Federal Judge Gladys Kessler, a Clinton appointee sitting on the US District Court for Washington DC, has thrown out a private lawsuit against the individual mandate in Obamacare Her reasoning was creative to say the least.
The key part of the ruling is quoted by Legal Insurrection:
“As previous Commerce Clause cases have all involved physical activity, as opposed to mental activity, i.e. decision-making, there is little judicial guidance on whether the latter falls within Congress’s power….However, this Court finds the distinction, which Plaintiffs rely on heavily, to be of little significance. It is pure semantics to argue that an individual who makes a choice to forgo health insurance is not ‘acting,’ especially given the serious economic and health-related consequences to every individual of that choice. Making a choice is an affirmative action, whether one decides to do something or not do something. They are two sides of the same coin. To pretend otherwise is to ignore reality.”
This import of this interpretation of the Commerce Clause cannot be exaggerated. Most people, including no doubt the Founders, have interpreted “engaging in commerce” as performing some sort of act, such as the buying and selling of goods and services. If this is done across state lines or with foreign countries, then it falls under the Commerce Clause.
Now the definition of “engaging in commerce” has been extended by Judge Kessler to include not “engaging in commerce.” The reasoning is that declining to buy or sell something has an effect of commerce just as much as buying or selling something.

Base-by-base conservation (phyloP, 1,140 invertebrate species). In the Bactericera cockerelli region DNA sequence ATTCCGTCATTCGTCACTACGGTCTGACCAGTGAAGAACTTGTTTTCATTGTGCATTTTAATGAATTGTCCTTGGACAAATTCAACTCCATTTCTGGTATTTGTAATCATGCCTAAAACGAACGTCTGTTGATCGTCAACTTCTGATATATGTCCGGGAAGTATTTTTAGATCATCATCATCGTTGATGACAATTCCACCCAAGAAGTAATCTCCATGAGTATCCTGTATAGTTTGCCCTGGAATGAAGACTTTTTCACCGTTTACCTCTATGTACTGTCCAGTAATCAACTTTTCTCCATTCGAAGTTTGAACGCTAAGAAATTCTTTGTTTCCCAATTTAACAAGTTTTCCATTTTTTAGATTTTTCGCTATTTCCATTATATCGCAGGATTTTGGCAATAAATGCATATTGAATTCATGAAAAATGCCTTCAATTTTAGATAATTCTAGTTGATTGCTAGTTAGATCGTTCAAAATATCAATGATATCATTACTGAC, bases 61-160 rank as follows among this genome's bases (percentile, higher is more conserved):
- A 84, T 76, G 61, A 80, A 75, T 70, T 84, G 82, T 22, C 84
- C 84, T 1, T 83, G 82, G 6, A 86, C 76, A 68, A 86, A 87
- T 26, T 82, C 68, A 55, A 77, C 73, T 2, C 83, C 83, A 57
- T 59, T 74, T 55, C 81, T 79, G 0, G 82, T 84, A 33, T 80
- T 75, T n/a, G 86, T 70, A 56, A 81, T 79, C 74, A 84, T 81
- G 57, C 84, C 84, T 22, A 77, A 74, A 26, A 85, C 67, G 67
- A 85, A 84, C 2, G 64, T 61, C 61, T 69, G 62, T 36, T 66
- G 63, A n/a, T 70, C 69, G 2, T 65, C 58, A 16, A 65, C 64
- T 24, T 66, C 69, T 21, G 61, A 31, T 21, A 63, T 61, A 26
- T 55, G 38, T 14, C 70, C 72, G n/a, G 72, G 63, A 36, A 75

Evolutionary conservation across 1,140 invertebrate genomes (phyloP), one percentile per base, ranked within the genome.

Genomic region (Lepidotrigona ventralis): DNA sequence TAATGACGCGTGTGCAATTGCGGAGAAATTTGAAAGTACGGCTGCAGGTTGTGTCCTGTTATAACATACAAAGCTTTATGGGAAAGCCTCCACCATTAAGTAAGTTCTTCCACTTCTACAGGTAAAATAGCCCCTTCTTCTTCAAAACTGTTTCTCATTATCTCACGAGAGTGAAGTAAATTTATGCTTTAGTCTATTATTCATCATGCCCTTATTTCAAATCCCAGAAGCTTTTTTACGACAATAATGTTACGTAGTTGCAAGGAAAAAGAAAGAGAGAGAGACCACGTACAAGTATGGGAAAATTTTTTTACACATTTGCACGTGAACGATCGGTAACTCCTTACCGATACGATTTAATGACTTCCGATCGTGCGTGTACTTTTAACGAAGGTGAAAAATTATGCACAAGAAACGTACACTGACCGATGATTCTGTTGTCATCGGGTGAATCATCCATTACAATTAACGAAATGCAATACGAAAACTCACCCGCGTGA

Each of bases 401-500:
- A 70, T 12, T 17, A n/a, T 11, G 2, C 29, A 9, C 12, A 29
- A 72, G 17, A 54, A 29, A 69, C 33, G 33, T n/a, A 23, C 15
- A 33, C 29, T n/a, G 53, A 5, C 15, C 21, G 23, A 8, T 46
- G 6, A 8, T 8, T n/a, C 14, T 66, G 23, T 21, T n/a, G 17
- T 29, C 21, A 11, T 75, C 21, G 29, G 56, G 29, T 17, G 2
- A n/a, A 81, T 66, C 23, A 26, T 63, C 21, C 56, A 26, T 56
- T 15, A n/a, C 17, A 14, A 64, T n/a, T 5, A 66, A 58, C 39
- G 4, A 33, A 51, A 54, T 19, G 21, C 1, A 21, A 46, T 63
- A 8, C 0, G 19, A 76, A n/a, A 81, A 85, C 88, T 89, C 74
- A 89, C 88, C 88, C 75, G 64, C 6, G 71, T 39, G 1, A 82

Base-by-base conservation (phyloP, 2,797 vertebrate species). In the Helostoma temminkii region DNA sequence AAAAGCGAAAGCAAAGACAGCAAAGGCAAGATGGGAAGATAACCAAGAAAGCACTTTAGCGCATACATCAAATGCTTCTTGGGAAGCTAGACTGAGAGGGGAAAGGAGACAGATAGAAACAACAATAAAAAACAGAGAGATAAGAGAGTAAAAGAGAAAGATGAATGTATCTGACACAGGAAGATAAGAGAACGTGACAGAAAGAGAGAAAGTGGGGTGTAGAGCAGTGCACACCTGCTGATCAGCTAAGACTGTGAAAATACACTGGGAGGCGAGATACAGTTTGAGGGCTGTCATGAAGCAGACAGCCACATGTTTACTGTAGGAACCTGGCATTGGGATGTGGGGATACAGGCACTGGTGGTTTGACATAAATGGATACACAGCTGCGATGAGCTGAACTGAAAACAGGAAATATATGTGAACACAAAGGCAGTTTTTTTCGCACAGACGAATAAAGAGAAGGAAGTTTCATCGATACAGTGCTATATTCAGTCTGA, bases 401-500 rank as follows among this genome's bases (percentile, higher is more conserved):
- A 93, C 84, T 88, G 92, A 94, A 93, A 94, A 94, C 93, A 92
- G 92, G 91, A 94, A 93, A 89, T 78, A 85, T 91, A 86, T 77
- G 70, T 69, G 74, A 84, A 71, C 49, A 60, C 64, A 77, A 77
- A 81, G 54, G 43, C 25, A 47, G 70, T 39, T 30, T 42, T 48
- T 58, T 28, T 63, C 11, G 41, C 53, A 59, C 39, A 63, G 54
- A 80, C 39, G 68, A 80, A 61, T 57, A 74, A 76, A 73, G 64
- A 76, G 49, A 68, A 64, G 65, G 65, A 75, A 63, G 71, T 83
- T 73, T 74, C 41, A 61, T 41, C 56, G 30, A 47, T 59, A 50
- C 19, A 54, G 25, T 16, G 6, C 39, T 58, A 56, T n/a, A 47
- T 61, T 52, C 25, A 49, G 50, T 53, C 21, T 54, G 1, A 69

If one declines to buy anything, including health insurance, a car, a house, or illegal drugs, one is “engaging in commerce” because by not buying these things, one is affecting the economy. Therefore we engage in commerce every moment of our lives, including when we sleep, by not engaging in commerce.
The implications of this ruling are profound indeed. If not doing something can be considered commerce, there is nothing that Congress cannot make us do or forbid us to do based on Judge Kessler’s broad interpretation of the Commerce Clause. We must buy health insurance today. Maybe tomorrow we must buy cars, or houses, or anything else the government deems necessary for people to own. Our ability to pay or our actual need will be beside the point. The government says we must and Judge Kessler says that there is nothing in the Constitution that says it can’t.
That, of course, is the path to tyranny. The reason that the United States has a Constitution is that it is required to limit what the government can do. But activist judges like Gladys Kessler have found a way around it, using semantic games to suggest that the wording of the Constitution means what she wants it to mean. It is the pernicious doctrine of the “living Constitution.” It says what we want it to say, which is the same thing as having no Constitution.
SiurceL All Your Thoughts Belong to Us, William Jacobson, Legal Insurection, February 23rd, 2011